A face that only a mother could love

face Lately I’ve been thinking about faces that only a mother could love. Or, more precisely, about the origins of that cruel and silly saying, and about how much YOUR mother most likely loves YOUR face*, no matter what your face happens to look like.

Your wrinkles? She is SO PROUD of the decades of life and love that you put in to creating those wrinkles. Pimples? Your mother thinks they are perfect. She can’t believe her little baby is so grown up! Oh, your snaggletooth, it just breaks her heart! It is JUST like the snaggletooth that used to peep out from below your grandfather’s wiry moustache, and it is a powerful reminder to her of family and blood and the inescapable links created by DNA.

I am incapable of seeing my children through a fashion editor’s eyes. Of imposing on them those bizarre, objective, unrealistic attributes that are supposed to combine to create “beautiful,” like long legs, wide eyes and full lips. I look at my baby's chubby little thighs and I don’t believe I’ve ever seen anything more delicious. Ralph wears a dopey, droopy-eyed expression when he’s tired that makes me want to envelop him in kisses. Scout has short little legs that will probably stop her from ever being long and lean, and I smile with pride every time I see them, because they are just like mine.

My legs, that I have hated for as long as I can remember being aware of legs.

I spent decades wishing my legs were longer and thinner and smoother and more tanned. Yet now I look at my daughter, who appears to have inherited EXACTLY my legs (DNA, baby!) and, on her, I think they are beautiful. Perfect.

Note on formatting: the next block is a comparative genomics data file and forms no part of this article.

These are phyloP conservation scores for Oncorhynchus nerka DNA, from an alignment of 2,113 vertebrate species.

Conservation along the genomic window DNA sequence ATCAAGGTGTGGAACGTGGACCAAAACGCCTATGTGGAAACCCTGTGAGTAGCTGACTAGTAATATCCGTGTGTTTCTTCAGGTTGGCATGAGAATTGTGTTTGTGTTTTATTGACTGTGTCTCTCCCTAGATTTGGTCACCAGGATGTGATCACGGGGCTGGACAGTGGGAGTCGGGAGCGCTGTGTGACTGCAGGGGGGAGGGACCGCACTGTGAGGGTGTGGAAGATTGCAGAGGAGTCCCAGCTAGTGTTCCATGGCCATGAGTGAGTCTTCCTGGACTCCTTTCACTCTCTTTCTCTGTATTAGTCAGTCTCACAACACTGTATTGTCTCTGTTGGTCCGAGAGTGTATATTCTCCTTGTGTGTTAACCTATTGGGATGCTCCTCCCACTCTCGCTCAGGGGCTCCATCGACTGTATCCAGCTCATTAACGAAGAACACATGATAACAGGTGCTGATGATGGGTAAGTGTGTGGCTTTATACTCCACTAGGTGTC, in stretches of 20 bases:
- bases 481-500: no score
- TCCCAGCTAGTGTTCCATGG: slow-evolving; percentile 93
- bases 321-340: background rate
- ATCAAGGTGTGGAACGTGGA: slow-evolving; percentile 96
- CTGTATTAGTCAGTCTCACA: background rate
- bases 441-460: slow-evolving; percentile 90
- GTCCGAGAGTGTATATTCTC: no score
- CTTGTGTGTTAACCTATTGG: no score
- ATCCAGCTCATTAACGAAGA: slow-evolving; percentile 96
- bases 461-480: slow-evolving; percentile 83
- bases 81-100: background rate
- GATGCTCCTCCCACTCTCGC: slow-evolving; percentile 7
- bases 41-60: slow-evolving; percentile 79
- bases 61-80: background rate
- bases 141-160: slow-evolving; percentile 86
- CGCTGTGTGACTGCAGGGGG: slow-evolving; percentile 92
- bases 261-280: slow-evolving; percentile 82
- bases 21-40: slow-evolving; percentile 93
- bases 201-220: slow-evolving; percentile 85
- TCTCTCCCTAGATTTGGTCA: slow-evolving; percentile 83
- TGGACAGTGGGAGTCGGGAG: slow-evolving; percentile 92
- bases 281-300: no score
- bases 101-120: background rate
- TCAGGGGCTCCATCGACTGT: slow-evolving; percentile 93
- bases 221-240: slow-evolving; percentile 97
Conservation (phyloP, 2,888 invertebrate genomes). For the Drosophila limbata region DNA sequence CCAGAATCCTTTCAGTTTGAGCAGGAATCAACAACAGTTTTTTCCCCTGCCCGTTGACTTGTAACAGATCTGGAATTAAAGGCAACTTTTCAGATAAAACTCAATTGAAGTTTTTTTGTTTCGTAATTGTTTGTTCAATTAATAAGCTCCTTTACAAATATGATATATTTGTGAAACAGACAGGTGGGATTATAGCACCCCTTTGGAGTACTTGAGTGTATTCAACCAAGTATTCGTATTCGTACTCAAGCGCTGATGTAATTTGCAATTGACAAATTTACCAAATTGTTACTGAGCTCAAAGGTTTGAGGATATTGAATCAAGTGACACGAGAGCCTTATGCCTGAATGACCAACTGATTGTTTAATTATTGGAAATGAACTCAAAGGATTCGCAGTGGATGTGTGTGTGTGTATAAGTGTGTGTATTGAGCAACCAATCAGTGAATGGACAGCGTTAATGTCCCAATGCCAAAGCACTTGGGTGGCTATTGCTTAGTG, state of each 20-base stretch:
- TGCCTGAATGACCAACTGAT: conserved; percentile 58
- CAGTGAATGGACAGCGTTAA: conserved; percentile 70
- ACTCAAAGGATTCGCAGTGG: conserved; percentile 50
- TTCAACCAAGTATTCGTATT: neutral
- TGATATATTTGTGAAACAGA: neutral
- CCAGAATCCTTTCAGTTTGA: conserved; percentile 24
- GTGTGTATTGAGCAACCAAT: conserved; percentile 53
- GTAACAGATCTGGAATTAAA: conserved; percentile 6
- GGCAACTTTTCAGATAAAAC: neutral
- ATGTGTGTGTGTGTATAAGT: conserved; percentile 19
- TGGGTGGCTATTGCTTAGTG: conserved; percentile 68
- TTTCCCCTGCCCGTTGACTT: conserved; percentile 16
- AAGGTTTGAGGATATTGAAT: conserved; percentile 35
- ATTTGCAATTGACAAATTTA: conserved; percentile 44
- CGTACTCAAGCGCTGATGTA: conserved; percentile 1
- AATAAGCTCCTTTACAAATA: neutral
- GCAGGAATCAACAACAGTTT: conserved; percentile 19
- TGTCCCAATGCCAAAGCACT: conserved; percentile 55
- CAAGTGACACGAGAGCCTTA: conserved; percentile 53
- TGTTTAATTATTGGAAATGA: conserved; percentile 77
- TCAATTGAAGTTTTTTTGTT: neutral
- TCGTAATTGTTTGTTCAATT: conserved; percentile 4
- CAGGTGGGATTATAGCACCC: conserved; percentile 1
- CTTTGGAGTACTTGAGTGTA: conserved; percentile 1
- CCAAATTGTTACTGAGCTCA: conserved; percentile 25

This realisation is changing the way I look at everybody. First of all myself. How can I hate my legs, when I see them on my daughter? She certainly doesn’t hate her legs. (She doesn’t hate mine either!) As far as I can tell she doesn’t think about legs at all, in any capacity other than how good they are at running around, and twirling, and splashing in the bath. If someone was to offer to take Scout’s legs off her and replace them with a longer, leaner pair, I would want to scream at them, and thump them, and have them arrested. How could they infer that ANYTHING about her was less than exactly right, or dare to make her feel that way about herself? But if those legs are perfect on Scout, how can I hate them on myself? When Scout is my age, I will still think her legs are perfect, and want to tear apart anyone who would try to tell her she needed to change herself. Maybe, possibly, probably even, my mother feels the same way about MY legs, right now. Ain’t THAT something to think about!

It is also changing the way I think about other people. Not that I’ve ever been one to walk around judging people on their appearances. I have many faults but, thankfully, that isn’t one of them. But now, when I’m absently people-watching, I’ll play a game in my mind where I'll focus on a feature of someone, like their nose. And I'll imagine what that nose must mean to that person’s mother. How their mother must know that person's nose SO WELL in the interior of her mind, how deeply every contour of it is etched in her heart, and how she would change nothing about it. Not one cell.

And so nowadays I look at all the people around me in all their different shapes and sizes and colours and regular and irregular features and all the rest of them, and I think just how much their mothers must ADORE all of those faces and bodies. It’s actually a really fun and special thing to do. Instantly, the guy at the counter when you’re paying for petrol, the middle-aged woman crossing the road ahead of you, the bored-looking secretary at the doctor’s surgery… all of them, seen through the eyes of their mothers and now me, are perfect.

* I’m aware of course that not all families are the same and not all mothers and children have the same relationships that I enjoy with my own mother and with my own children. Not everyone has known the love of their mother and that is tragic and heartbreaking and, if that is you, I am so, so, sorry. Everyone deserves to be loved, unconditionally, from the very beginning. I hope you know deep love, now. Either way, I want you to know that if I ever look on your face, I will be looking at you and imagining mother-love and I will truly believe that you, too, are perfect.

Photo is by Milada Vigerova, licensed under Creative Commons

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